Wouldn't it be nice to relieve the summer heat with an ice-cold can of champagne?
Much like the dress code, wine is going casual as the temperature climbs. Personal-sized packaging, twist-off caps and trendy diet vino are making toting wine to the beach just as easy as bringing a six-pack.
"More people are starting to enjoy wine on more occasions — it's not just a special occasion beverage anymore," said Dennis Cakebread, part owner of Cakebread Cellars (search) in Napa Valley, Calif. "Having wine with pizza or burgers, taking it on picnic ... it's part of the good life and maybe that's what people are working more toward appreciating."
The movement toward making wine more casual is an effort to increase its appeal to a wider audience, experts say — one that may not know a bottle's vintage or be able to describe the bouquet.
Many winemakers "will do anything to sell and make it accessible and fun," said Lettie Teague, wine editor for Food & Wine (search). "In wines now it's all about finding novel packaging."
And there are many changes on the wine list. Screw caps, for starters, have become more common. The caps prevent cork taint, make wine more totable and reusable — and there's never the moment of panic when you realize you don't have a corkscrew.
"You can screw it back on and stick it in the fridge and take it to picnics," said Teague. "And you can get really nice whites under screw caps from Australia and New Zealand for under $10," she added.
Teague also suggested trying Wolf Blass, Villa Maria, Brancott and Goldwater Estate, which also have screw caps.
Also handy for summer are plastic corks, as found in Georges Duboeuf's latest line of fruity "new generation" wines. These corks don't crumble or break off in wine bottles and plug back in nicely.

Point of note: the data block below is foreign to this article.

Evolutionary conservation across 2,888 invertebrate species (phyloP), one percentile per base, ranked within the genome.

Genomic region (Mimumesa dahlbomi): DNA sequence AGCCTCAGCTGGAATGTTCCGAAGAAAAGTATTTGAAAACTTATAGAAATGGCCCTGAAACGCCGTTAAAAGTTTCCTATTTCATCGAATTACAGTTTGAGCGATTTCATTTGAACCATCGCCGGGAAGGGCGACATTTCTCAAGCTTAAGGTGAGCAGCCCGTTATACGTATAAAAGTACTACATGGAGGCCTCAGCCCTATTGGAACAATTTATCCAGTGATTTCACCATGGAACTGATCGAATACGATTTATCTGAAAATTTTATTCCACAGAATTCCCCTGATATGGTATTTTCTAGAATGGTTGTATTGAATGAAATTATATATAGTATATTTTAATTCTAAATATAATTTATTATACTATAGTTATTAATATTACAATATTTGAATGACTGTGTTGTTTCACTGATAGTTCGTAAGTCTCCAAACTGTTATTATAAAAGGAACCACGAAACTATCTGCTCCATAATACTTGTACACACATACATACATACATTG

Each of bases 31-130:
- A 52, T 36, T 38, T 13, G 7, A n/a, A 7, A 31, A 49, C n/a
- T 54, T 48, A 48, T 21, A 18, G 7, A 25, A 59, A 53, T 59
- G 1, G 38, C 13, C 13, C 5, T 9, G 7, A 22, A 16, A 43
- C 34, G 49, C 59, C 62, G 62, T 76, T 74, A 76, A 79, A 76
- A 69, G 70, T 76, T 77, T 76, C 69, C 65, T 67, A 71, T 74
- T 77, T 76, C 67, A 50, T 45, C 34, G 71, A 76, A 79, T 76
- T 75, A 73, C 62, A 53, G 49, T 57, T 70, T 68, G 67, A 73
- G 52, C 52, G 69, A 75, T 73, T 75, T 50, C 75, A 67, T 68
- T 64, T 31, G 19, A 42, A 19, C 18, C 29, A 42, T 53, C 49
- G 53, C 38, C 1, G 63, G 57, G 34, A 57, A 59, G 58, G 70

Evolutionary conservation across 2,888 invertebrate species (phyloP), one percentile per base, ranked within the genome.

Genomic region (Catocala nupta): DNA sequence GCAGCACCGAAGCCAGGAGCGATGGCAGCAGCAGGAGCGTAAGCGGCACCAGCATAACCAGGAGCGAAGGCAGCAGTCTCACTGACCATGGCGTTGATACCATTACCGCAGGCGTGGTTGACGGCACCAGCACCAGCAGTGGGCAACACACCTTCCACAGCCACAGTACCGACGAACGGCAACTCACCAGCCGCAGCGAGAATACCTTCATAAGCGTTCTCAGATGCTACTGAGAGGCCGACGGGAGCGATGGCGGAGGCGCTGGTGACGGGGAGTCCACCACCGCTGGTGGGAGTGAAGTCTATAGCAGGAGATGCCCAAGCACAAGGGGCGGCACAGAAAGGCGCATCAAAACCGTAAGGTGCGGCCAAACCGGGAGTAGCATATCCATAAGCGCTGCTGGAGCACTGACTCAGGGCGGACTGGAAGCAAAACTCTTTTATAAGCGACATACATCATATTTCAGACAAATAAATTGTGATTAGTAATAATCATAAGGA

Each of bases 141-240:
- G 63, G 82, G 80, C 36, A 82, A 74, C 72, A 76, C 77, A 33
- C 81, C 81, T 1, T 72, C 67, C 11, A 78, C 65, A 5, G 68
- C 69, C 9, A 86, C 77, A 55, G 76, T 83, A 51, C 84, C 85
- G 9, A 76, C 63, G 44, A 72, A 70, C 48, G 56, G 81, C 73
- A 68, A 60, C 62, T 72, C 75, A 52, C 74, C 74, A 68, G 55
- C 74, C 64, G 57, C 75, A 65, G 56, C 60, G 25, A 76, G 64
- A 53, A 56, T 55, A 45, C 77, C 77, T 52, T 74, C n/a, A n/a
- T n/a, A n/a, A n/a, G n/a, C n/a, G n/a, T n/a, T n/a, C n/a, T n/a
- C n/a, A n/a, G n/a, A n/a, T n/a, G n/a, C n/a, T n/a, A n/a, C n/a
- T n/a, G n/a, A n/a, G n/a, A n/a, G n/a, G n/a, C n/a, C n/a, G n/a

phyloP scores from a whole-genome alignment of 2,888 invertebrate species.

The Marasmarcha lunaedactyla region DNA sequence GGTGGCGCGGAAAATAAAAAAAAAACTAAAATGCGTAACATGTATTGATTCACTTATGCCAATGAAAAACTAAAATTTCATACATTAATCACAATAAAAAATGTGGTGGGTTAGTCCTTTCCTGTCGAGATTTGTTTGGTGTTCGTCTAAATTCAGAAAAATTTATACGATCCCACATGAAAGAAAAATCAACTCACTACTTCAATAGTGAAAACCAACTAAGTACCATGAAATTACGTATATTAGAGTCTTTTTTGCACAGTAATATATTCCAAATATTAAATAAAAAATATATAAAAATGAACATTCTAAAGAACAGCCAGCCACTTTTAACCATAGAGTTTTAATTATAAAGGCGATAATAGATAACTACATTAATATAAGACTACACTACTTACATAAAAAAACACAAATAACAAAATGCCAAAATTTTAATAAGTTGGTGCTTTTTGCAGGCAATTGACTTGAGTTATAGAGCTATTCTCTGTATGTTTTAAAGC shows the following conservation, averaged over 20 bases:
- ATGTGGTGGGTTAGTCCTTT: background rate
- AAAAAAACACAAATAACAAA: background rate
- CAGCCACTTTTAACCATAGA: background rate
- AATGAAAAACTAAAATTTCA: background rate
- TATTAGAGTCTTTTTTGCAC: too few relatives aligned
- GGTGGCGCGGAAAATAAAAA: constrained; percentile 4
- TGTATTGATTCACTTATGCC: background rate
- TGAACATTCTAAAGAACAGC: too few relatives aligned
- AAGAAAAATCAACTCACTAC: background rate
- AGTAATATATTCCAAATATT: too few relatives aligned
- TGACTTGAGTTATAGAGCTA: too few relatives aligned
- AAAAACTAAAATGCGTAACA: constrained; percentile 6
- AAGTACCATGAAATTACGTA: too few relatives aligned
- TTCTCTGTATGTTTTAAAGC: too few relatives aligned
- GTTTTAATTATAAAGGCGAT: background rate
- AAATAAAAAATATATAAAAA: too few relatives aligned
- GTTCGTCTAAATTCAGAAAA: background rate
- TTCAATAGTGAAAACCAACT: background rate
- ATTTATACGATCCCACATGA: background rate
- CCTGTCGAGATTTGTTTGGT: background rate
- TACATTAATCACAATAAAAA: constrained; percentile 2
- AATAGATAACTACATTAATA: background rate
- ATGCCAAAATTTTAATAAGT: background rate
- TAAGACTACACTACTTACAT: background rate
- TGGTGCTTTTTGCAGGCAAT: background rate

The latest "new generation" line is also affordable ($7.99 a bottle) and the bottles have a colorful, festive look that livens up the picnic table.
Another winemaker, Brown-Forman, is hoping to capitalize on the latest dieting craze by squeezing the carbs out of its newest wines.
Normally, a 5-ounce glass of wine has 3 to 6 grams of carbs, the company said. But One.6 Chardonnay and One.9 Merlot are named after the grams of carbohydrates in a Brown-Forman glass of the same size.
Cara Morrison, the Brown-Forman winemaker in California who developed the brands, told The Associated Press that most consumers wouldn't notice any difference in taste. "They have a wonderful fruitiness to them," she said.
The low-carb brands also have the same alcohol content as other wines.
Even bubbly — formerly reserved for popping on Valentine's Day and other special occasions — can be stuffed into a cooler this summer. A bit daintier than a Bud, Sofia Minis are pretty pink cans filled with Sofia Blanc de Blancs (named for actress/director Sofia Coppola).
The line took two years of development, since "no one had ever packaged a sparkling wine this way," according to the wine's marketers. A metallic pink, hexagonal box holds four cans for $19.95.
When the Sofia Mini (search) debuted in February, the company obviously foresaw its appeal for the warmer months — the press release boasted the canned refresher is sure to be an "accessory de rigueur this summer at beach and pool parties."
It is available at many of the nation's wine shops and can be ordered from the company's Web site, but only by those who live in California, Hawaii, Idaho, Illinois, Iowa, New Mexico, Nevada, Oregon, Virginia, Washington, West Virginia and Wisconsin.
But in spite of the perks of transportable vino, some are reluctant to do away with the art and sophistication of fine wine.
While Teague said that anything that gets people drinking wine is a good thing, she for one is going to serve hers the old-fashioned way.
"I won't be drinking my wine from a six pack," she said.
Teague is also wary of adjusting wine for every diet craze.
"If you're sitting there with a bottle of wine on a summer's evening, hopefully you're not thinking about carbs."